Sustaining Niger Delta Peace: The Dikio's Formula


The Commander, Joint Task Force (JTF) Operation Delta Safe, Rear Admiral Aminu Hassan, recently admired the strategies deployed by the Interim Administra­tor, Presidenti­al Amnesty Programme (PAP) Col. Milland Dixon Dikio (rtd) in the discharge of his duties. Without mincing words, he observed that Dikio's administra­tive style has to a large extent promoted and sustained the peace in the Niger Delta.

Hassan's boss and Chief of Defence Staff, Gen. Lucky Irabor, made a similar observatio­n when he received Dikio and his entourage in his Abuja office. General Irabor specifical­ly said the amnesty's boss has lightened the burdens of security operatives in the region with his unique style and uncommon approach.

Just like General Irabor, the President of the Ijaw National Congress (INC), Prof. Benjamin Okaba, poured encomiums on Dikio for adopting a bottom-top approach in the management of one of the most critical programmes in the region. Okaba said it was the first time, an occupant of the exalted office integrated all the stakeholde­rs in the Niger Delta into the management of the amnesty office.

Breaking Dikio's style down, the JTF's helmsman, who spoke when he received the amnesty boss in his office, identified prompt payment of ex-agitators' monthly stipends and constant engagement­s with them and other stakeholde­rs as Dikio's major vehicles sustaining the peace in the region.

Addressing Dikio, he said: "Your area of assignment is of interest to us because whatever is happening there has a ripple effect on us. If there is peace in the work you are doing, we can feel the peace and we can also touch it and know there is peace. But if there is no peace we are the first line of defence for that.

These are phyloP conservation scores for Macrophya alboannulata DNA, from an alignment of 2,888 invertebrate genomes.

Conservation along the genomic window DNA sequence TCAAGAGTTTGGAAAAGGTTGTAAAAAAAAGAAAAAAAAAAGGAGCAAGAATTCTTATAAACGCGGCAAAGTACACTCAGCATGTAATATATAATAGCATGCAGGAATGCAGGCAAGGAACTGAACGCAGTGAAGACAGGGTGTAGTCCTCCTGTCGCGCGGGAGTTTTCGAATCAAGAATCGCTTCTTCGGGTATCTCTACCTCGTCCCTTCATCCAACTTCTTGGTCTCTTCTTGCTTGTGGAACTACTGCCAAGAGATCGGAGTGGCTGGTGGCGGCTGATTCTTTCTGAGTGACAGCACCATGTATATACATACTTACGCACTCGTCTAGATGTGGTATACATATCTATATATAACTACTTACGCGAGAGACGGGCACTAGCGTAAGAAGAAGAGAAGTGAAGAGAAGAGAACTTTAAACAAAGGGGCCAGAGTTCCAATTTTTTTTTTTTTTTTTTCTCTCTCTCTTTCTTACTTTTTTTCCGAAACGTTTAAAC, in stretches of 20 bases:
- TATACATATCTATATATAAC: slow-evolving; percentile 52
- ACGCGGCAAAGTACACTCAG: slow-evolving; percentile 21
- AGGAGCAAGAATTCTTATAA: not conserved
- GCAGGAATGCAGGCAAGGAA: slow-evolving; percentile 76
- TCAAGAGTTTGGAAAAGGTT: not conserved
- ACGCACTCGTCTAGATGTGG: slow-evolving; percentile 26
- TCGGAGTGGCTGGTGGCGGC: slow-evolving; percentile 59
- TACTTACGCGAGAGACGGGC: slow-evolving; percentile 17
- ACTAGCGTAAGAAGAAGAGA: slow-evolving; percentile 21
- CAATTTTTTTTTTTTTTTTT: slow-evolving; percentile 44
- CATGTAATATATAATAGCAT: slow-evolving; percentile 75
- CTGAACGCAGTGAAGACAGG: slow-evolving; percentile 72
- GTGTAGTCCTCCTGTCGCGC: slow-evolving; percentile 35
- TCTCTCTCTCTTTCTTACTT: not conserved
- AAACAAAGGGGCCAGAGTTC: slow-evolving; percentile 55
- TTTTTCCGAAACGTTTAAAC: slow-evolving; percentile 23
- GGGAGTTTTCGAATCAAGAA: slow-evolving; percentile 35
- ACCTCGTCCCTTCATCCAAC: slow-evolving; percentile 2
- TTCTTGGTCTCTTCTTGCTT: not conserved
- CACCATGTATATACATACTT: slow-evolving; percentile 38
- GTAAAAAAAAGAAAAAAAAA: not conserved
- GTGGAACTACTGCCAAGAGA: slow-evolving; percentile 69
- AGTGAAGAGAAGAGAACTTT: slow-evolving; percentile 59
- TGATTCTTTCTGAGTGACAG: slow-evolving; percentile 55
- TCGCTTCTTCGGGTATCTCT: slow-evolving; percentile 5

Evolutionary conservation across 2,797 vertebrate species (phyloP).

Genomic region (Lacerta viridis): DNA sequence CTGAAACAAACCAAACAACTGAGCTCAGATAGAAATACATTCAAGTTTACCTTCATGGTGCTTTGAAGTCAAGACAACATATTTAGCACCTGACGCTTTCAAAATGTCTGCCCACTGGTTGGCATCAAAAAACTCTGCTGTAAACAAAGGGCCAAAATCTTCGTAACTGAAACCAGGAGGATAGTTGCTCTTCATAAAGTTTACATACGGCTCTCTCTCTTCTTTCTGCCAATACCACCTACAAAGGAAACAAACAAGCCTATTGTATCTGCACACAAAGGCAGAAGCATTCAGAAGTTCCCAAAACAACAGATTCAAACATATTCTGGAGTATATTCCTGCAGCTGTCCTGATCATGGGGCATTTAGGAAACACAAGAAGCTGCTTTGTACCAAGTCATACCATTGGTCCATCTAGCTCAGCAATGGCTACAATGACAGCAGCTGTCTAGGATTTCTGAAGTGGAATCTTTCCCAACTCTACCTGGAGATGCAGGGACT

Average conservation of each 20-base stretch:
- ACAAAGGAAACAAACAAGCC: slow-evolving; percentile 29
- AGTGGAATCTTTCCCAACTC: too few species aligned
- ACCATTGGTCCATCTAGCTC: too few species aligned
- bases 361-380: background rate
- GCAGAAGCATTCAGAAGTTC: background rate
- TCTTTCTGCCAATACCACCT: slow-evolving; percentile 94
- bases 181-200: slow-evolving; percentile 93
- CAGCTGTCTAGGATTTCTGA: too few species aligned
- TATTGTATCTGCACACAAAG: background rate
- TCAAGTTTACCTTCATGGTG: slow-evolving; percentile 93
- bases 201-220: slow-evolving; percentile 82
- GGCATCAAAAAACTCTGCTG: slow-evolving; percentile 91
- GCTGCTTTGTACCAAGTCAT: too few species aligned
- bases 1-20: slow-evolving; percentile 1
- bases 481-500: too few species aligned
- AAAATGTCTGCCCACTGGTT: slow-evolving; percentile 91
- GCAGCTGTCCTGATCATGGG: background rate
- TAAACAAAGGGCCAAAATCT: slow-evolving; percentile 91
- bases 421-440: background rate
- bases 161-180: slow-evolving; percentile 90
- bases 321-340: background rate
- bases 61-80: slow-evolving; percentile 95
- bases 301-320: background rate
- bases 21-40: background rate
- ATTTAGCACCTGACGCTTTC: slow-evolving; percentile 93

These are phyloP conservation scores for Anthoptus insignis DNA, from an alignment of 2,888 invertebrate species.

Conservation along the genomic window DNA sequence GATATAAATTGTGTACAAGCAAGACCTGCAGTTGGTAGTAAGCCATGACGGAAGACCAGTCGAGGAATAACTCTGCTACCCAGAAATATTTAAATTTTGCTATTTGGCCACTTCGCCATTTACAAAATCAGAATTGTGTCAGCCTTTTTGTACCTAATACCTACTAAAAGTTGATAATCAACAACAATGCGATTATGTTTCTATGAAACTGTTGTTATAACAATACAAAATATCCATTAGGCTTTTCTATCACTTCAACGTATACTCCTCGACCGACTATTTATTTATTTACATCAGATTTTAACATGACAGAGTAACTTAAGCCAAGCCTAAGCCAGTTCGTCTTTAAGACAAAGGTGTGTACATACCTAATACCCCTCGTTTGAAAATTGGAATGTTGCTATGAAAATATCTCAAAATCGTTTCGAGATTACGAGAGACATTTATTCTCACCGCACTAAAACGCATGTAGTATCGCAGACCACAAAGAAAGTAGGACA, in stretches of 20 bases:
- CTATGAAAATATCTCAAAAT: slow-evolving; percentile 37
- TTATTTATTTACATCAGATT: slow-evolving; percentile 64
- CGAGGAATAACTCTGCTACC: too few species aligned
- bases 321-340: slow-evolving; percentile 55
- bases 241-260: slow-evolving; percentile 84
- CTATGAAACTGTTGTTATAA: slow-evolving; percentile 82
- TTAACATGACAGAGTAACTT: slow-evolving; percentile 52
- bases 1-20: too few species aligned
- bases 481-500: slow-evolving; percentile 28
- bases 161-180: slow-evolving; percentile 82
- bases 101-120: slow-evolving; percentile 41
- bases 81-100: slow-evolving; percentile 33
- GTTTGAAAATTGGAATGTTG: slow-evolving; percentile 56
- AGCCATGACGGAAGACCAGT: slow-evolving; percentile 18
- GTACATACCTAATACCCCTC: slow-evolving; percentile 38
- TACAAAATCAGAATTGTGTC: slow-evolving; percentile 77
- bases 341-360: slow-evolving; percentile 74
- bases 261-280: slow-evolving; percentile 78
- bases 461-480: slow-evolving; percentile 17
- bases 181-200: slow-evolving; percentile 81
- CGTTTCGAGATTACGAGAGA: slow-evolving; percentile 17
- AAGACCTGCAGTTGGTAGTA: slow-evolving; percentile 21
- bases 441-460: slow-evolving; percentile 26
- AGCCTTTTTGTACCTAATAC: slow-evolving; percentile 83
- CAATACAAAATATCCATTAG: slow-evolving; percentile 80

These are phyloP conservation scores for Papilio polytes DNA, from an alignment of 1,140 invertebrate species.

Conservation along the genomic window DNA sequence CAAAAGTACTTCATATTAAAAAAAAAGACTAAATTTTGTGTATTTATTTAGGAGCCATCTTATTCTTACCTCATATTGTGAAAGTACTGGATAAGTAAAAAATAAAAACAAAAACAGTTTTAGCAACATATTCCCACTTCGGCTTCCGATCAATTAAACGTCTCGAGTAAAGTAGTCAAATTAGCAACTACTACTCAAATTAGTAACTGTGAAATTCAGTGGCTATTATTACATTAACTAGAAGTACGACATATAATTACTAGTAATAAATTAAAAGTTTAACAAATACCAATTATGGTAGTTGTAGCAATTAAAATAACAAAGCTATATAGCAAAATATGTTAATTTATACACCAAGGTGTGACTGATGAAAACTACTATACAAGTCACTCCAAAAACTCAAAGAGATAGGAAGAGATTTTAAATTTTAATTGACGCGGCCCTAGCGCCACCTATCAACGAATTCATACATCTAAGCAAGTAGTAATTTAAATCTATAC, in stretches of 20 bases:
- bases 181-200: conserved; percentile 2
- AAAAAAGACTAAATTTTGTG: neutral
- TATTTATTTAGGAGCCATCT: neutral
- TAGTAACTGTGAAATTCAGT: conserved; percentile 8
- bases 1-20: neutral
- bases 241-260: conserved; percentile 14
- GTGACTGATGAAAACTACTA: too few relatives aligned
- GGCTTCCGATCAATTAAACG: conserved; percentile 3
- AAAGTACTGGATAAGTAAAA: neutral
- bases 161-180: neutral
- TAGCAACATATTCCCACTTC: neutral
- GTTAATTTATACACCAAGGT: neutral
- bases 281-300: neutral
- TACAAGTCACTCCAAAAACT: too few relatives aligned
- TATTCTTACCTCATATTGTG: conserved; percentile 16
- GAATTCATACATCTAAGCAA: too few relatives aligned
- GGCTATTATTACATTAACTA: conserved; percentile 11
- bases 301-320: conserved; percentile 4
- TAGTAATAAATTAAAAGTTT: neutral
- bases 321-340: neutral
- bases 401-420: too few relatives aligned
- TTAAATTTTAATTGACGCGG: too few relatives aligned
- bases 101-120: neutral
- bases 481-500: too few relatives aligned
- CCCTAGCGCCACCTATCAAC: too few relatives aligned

"But we can see there is peace. We appreciate your good work. Some of us have been following all you have been doing in that area. Since you took over there have been two key strategies you adopted that I believe are the way to go.

"One is that you are always around the exagitator­s and that is a very good strategy. You are always with them. You hear from them and you talk with them. We are all human beings and all us need that sense of belonging and when we have it, it reduces tension and pressure.

"Second is the regular payment of stipends. It is another key area and I am encouragin­g you to always continue along that line. These two areas of continuous engagement and regular payment of stipends are very important and they are really solving a lot of problems".

Like Hassan rightly observed, immediatel­y he resumed office, Dikio launched a programme codenamed, Back to the Region Tour. Through the programme, the amnesty boss regularly visits the Niger Delta region, holds meetings and deliberati­ons with all the stakeholde­rs to gauge their pulses, determine their expectatio­ns and back them up with realistic actions to assuage their yearnings. The back to the region tour has successful­ly fulfilled its objectives of bringing the amnesty programme back to the owners in the Niger Delta.

The amnesty boss has spent much of his time in the Niger Delta leaving the comfort of his office in Abuja to personally visit different stakeholde­rs despite their locations in the region.

He has made it a deliberate policy to pay ex-agitators their stipends on the 25th of every month. In fact, in some months the beneficiar­ies' bank account numbers are credited with their stipends before 25th. For example, the ex-agitators were surprised when they got their stipends on June 21st.

Security operatives are happy that such developmen­t has reduced the tension in the region. They recalled how ex-agitators formed the habit of blocking major roads to protest arrears of unpaid stipends by some past occupants of the amnesty office. But there has been a paradigm shift from such peace-threatenin­g scenarios since Dikio took over the management of the office.